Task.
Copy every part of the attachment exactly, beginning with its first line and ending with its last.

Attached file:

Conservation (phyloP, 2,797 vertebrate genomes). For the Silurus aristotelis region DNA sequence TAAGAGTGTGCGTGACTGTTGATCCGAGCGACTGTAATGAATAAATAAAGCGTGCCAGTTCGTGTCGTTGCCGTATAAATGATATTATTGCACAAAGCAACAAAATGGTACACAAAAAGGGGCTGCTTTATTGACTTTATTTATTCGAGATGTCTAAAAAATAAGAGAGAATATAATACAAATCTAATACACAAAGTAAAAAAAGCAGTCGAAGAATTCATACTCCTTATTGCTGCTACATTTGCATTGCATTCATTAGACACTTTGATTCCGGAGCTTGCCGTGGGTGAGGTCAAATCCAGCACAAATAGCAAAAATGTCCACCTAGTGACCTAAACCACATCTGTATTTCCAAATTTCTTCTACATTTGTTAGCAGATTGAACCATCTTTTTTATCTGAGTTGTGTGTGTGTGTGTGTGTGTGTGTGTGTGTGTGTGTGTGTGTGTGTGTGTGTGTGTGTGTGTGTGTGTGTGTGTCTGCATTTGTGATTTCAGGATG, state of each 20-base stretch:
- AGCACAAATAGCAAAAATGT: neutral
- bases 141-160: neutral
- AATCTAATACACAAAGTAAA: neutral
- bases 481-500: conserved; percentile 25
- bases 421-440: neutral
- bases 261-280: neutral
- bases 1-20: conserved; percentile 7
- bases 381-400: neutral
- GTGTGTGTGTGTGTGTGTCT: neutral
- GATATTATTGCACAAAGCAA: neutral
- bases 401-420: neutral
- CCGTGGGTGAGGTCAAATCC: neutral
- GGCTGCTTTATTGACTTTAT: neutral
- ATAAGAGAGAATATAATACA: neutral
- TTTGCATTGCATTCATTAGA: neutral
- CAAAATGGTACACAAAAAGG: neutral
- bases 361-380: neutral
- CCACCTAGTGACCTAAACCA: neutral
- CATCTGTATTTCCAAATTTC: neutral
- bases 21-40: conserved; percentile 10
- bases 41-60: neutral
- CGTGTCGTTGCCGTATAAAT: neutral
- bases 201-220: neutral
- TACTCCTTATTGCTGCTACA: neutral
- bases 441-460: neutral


Conservation (phyloP, 2,797 vertebrate genomes). For the Silurus aristotelis region DNA sequence TAAGAGTGTGCGTGACTGTTGATCCGAGCGACTGTAATGAATAAATAAAGCGTGCCAGTTCGTGTCGTTGCCGTATAAATGATATTATTGCACAAAGCAACAAAATGGTACACAAAAAGGGGCTGCTTTATTGACTTTATTTATTCGAGATGTCTAAAAAATAAGAGAGAATATAATACAAATCTAATACACAAAGTAAAAAAAGCAGTCGAAGAATTCATACTCCTTATTGCTGCTACATTTGCATTGCATTCATTAGACACTTTGATTCCGGAGCTTGCCGTGGGTGAGGTCAAATCCAGCACAAATAGCAAAAATGTCCACCTAGTGACCTAAACCACATCTGTATTTCCAAATTTCTTCTACATTTGTTAGCAGATTGAACCATCTTTTTTATCTGAGTTGTGTGTGTGTGTGTGTGTGTGTGTGTGTGTGTGTGTGTGTGTGTGTGTGTGTGTGTGTGTGTGTGTGTGTGTGTCTGCATTTGTGATTTCAGGATG, state of each 20-base stretch:
- AGCACAAATAGCAAAAATGT: neutral
- bases 141-160: neutral
- AATCTAATACACAAAGTAAA: neutral
- bases 481-500: conserved; percentile 25
- bases 421-440: neutral
- bases 261-280: neutral
- bases 1-20: conserved; percentile 7
- bases 381-400: neutral
- GTGTGTGTGTGTGTGTGTCT: neutral
- GATATTATTGCACAAAGCAA: neutral
- bases 401-420: neutral
- CCGTGGGTGAGGTCAAATCC: neutral
- GGCTGCTTTATTGACTTTAT: neutral
- ATAAGAGAGAATATAATACA: neutral
- TTTGCATTGCATTCATTAGA: neutral
- CAAAATGGTACACAAAAAGG: neutral
- bases 361-380: neutral
- CCACCTAGTGACCTAAACCA: neutral
- CATCTGTATTTCCAAATTTC: neutral
- bases 21-40: conserved; percentile 10
- bases 41-60: neutral
- CGTGTCGTTGCCGTATAAAT: neutral
- bases 201-220: neutral
- TACTCCTTATTGCTGCTACA: neutral
- bases 441-460: neutral